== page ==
NAIROBI (Reuters) - The United Nations Wednesday declared famine in two regions of southern Somalia, and warned that this could spread further within two months in the war-ravaged Horn of Africa country unless donors step in.
Mark Bowden, humanitarian coordinator for Somalia, said southern Bakool and Lower Shabelle had been hit by the worst famine in the region in 20 years, and the situation could spread to all eight regions in the south.
Years of drought -- also affecting Kenya and Ethiopia --have hit harvests and conflict has made it extremely difficult for agencies to operate and access communities in the south of the country, the U.N. said.
The south is controlled by al Shabaab Islamist insurgents, affiliated to al Qaeda, who are fighting to topple the Western-backed government in the anarchic country. The group also controls parts of the capital Mogadishu and central Somalia.
In early July, the rebels lifted a ban on food aid which they had said created dependency. Some analysts say they are allowing aid in because they fear a public backlash if they do not. Others say the rebels want bribes.
The U.N. has said the inability of food agencies to work in the region since early 2010 because of the ban had contributed to the crisis.
"If we don't act now, famine will spread to all eight regions of southern Somalia within two months, due to poor harvests and infectious disease outbreaks," said Bowden.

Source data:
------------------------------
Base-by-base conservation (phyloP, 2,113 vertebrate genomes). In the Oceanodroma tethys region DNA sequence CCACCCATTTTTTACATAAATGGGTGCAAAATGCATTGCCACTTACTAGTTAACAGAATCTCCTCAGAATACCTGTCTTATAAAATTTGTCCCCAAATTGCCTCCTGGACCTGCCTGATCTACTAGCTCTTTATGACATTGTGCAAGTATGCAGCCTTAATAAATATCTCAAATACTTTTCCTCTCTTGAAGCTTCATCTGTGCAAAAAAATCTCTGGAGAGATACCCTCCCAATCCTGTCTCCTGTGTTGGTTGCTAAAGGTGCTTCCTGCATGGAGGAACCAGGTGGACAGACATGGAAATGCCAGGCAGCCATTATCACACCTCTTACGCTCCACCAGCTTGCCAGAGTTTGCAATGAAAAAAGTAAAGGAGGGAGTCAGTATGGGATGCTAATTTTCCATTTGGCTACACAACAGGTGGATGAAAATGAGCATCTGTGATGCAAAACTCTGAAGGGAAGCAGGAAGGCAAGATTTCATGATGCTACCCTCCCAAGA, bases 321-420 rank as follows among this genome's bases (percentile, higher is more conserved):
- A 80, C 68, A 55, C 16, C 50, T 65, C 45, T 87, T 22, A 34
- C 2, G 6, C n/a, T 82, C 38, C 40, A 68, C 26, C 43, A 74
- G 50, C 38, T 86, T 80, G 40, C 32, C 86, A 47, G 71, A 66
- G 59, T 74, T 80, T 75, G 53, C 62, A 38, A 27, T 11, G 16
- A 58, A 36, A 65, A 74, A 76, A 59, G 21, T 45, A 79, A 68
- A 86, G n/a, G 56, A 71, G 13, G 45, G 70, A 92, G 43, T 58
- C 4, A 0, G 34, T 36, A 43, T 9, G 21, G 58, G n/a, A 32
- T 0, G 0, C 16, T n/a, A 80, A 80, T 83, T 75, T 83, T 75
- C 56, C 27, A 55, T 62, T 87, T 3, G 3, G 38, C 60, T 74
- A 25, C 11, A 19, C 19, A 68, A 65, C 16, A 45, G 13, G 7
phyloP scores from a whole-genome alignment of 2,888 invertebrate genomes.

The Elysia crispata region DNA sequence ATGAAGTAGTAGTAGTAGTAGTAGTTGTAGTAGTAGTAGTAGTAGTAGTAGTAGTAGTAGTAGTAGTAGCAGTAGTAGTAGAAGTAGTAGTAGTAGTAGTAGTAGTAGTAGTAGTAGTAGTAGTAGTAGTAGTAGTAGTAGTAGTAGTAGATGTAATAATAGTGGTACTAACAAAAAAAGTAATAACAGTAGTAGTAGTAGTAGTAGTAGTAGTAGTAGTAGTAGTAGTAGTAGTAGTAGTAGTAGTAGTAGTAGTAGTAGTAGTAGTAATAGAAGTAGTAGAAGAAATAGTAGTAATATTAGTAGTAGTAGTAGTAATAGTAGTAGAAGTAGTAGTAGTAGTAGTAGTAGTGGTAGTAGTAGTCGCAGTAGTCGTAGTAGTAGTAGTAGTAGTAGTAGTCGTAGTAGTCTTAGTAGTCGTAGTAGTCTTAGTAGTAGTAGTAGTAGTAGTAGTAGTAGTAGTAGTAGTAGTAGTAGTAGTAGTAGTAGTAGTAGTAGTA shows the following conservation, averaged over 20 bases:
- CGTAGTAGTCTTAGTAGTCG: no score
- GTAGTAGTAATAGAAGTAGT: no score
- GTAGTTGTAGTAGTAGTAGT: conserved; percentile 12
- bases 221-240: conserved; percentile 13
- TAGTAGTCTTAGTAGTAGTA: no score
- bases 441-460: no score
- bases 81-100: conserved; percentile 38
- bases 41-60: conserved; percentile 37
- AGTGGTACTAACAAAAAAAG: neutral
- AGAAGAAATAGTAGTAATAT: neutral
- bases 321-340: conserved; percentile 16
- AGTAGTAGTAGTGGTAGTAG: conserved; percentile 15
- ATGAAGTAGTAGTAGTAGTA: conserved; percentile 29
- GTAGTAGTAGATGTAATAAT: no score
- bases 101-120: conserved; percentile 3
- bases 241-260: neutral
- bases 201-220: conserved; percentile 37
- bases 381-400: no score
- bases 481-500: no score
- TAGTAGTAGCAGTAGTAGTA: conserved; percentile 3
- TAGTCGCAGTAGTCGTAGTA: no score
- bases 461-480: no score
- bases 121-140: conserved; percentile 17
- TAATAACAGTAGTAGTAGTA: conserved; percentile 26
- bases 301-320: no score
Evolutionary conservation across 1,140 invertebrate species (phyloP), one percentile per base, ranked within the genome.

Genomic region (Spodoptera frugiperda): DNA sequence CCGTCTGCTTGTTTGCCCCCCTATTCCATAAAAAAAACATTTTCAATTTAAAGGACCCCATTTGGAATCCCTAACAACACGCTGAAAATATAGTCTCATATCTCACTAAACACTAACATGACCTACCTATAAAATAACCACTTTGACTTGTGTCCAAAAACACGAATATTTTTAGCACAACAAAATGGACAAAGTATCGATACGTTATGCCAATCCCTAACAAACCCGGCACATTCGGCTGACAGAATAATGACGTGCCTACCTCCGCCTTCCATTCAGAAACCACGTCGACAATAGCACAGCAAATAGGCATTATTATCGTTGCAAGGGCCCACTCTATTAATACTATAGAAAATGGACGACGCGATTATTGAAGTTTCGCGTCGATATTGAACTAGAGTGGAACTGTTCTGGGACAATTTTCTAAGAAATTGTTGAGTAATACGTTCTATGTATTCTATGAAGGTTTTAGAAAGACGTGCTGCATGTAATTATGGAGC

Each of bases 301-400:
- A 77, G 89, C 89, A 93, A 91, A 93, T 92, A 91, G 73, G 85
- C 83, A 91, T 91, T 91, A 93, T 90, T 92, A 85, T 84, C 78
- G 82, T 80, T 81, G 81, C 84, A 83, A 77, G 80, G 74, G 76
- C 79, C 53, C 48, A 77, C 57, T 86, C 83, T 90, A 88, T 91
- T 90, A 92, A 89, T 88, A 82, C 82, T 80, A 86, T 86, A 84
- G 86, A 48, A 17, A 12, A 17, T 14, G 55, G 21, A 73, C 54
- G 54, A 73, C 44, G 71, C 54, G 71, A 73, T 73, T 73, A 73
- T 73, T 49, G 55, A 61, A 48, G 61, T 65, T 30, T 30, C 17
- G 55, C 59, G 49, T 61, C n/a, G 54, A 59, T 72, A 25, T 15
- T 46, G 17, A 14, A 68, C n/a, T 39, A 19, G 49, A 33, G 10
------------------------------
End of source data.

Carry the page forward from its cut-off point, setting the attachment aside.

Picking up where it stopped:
"Every day of delay in assistance is literally a matter of life or death for children and their families in the famine affected areas."
Bowden said the U.N. is appealing for $300 million over the next two months for Somalia alone.
The U.N. said across the country, 3.7 million people, nearly half of the Somali population, were now in danger, of whom 2.8 million people are in the south.
Famine is defined as a crude mortality rate of more than 2 people per 10,000 per day and wasting rates of above 30 percent in children under five years old across an entire region, according to the U.N. Children's Fund (UNICEF).
The U.N. refugee agency, the UNHCR, said Tuesday it was seeking further security guarantees from the armed rebels in order to deliver greater amounts of assistance and prevent more hungry people from becoming refugees.
(Reporting by Katy Migiro; Editing by Louise Ireland)